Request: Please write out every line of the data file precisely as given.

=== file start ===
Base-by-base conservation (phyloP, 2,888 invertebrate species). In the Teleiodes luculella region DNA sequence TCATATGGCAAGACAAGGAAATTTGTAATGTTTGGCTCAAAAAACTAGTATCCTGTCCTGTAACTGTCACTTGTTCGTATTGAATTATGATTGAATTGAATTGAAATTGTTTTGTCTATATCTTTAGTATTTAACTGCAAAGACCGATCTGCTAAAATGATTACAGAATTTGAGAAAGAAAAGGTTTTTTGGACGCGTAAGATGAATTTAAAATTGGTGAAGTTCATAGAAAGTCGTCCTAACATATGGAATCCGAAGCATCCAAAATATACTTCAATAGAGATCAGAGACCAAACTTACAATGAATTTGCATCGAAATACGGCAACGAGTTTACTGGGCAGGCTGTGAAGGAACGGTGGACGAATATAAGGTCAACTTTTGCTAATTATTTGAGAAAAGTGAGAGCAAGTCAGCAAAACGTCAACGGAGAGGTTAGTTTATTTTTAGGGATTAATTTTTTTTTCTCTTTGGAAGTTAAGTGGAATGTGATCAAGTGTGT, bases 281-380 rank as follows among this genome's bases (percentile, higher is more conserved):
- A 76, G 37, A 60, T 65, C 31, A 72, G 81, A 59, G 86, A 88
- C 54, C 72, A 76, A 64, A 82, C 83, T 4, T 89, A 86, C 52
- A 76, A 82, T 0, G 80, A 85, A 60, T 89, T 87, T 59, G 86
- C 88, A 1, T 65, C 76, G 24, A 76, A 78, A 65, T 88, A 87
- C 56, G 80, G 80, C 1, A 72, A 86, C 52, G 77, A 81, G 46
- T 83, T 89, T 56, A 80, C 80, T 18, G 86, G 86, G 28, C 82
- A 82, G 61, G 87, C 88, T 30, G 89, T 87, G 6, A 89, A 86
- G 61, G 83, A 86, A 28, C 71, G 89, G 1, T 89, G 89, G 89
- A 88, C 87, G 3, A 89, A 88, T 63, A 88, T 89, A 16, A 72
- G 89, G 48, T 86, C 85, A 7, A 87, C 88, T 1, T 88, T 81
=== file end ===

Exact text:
Base-by-base conservation (phyloP, 2,888 invertebrate species). In the Teleiodes luculella region DNA sequence TCATATGGCAAGACAAGGAAATTTGTAATGTTTGGCTCAAAAAACTAGTATCCTGTCCTGTAACTGTCACTTGTTCGTATTGAATTATGATTGAATTGAATTGAAATTGTTTTGTCTATATCTTTAGTATTTAACTGCAAAGACCGATCTGCTAAAATGATTACAGAATTTGAGAAAGAAAAGGTTTTTTGGACGCGTAAGATGAATTTAAAATTGGTGAAGTTCATAGAAAGTCGTCCTAACATATGGAATCCGAAGCATCCAAAATATACTTCAATAGAGATCAGAGACCAAACTTACAATGAATTTGCATCGAAATACGGCAACGAGTTTACTGGGCAGGCTGTGAAGGAACGGTGGACGAATATAAGGTCAACTTTTGCTAATTATTTGAGAAAAGTGAGAGCAAGTCAGCAAAACGTCAACGGAGAGGTTAGTTTATTTTTAGGGATTAATTTTTTTTTCTCTTTGGAAGTTAAGTGGAATGTGATCAAGTGTGT, bases 281-380 rank as follows among this genome's bases (percentile, higher is more conserved):
- A 76, G 37, A 60, T 65, C 31, A 72, G 81, A 59, G 86, A 88
- C 54, C 72, A 76, A 64, A 82, C 83, T 4, T 89, A 86, C 52
- A 76, A 82, T 0, G 80, A 85, A 60, T 89, T 87, T 59, G 86
- C 88, A 1, T 65, C 76, G 24, A 76, A 78, A 65, T 88, A 87
- C 56, G 80, G 80, C 1, A 72, A 86, C 52, G 77, A 81, G 46
- T 83, T 89, T 56, A 80, C 80, T 18, G 86, G 86, G 28, C 82
- A 82, G 61, G 87, C 88, T 30, G 89, T 87, G 6, A 89, A 86
- G 61, G 83, A 86, A 28, C 71, G 89, G 1, T 89, G 89, G 89
- A 88, C 87, G 3, A 89, A 88, T 63, A 88, T 89, A 16, A 72
- G 89, G 48, T 86, C 85, A 7, A 87, C 88, T 1, T 88, T 81